When scanning the globe for interesting and inspiring examples of social innovation, the United States and Canada have a lot to offer.
Before looking at some of the initiatives, it is important to highlight that there are also efforts at the government level, with the USA being more advanced but Canada making efforts to catch up.
At the government level, the Corporation for National and Community Services, better known as Americorps, runs the Social Innovation Fund, with the aim of enabling social innovation across the country, with the federal government acting as a catalyst. Aside from providing grants to the initiatives, it supports them with an external and objective impact evaluation, thus gaining insight into the effectiveness of programmes. The knowledge generated is a resource for the building of successful programmes in the future. Since its creation in 2009, it has, together with private-sector partners, invested over 1 billion dollars. Their website highlights the wide array of funded projects.
In Canada, activity at the governmental level includes the government’s launching of a Social Innovation and Social Finance Strategy to provide better support to community organisations working to tackle social challenges. The strategy includes a Co-Creation Steering Group made up of 16 leaders, practitioners and experts from multiple fields, including the community, philanthropic, financial and research sectors, and complemented with a public consultation.
Among the Forbes 30 Under 30 social entrepreneurs, there are many interesting social enterprises, one of which is Cityflag. The US-based company creates apps and web services to expand citizen participation and designs programmes for digital inclusion and civic innovation in communities. Its vision is to create a “more inclusive and transparent relationship between civil society and government.” One of their products is the Cityflag 311 App which allows citizens to become active players in the problems they find in their neighbourhoods at the same time as enabling city officials to identify patterns which might otherwise have gone unnoticed.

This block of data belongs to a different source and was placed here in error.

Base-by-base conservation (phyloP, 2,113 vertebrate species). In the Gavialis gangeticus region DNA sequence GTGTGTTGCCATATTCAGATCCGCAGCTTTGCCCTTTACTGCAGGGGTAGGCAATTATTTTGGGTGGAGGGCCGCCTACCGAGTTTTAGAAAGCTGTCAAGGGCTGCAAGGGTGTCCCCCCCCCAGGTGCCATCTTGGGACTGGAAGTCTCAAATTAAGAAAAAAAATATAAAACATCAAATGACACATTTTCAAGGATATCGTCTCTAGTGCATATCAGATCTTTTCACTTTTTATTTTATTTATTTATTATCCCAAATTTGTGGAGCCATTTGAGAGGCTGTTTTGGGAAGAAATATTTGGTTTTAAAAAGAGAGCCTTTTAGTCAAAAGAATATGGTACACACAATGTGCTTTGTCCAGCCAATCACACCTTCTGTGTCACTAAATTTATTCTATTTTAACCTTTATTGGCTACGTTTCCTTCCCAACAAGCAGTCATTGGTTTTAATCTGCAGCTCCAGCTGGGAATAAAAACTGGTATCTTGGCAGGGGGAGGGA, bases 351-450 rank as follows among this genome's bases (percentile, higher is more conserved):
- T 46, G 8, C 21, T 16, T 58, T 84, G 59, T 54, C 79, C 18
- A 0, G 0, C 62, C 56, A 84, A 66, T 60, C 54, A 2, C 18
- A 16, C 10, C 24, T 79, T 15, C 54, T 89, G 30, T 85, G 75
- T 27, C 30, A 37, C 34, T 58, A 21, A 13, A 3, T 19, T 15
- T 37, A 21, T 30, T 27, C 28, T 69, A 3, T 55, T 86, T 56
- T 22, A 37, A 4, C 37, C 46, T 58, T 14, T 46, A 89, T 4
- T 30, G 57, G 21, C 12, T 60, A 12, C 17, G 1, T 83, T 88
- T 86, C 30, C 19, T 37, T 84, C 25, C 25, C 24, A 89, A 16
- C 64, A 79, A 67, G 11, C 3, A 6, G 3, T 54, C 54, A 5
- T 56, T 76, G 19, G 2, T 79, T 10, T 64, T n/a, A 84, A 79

Also on the Forbes list is Coral Vita, who work to restore and preserve damaged or dying reefs. The company grows diverse corals which are resilient to changing conditions (e.g. warming or acidification) and transplants them into the threatened reefs to which they are native. The corals are grown on land-based farms with a significantly faster growth rate than in nature. The company also provides the opportunity to adopt coral fragments, to mobilise individual donations. It reinvests the majority of its profits into sustaining coral reefs.
From Canada, Lucky Iron Fish Enterprise, which was on the 2016 Forbes list, sells a cooking tool that acts as a re-usable iron fortifier and contributes to addressing the problems of iron deficiency and anaemia that afflict a large number of people across the globe. The fish-shaped tool is made up of specially formulated iron which is released in a safe and consistent amount when boiled for 10 minutes in acidified water or broth. It can be re-used for up to 5 years and does not change the taste, colour or smell of food. Clinical research has shown that its use increases levels of both circulating and stored iron. The initiative has won numerous awards since its inception.
Canada-based KickStart International designs and promotes low-cost, high-quality irrigation pumps that enable poor African farmers to make their own rain, helping to increase crop production and yields and thus increasing their income. The tools, based on a farmer-centred design, are mass-produced to strict quality designs.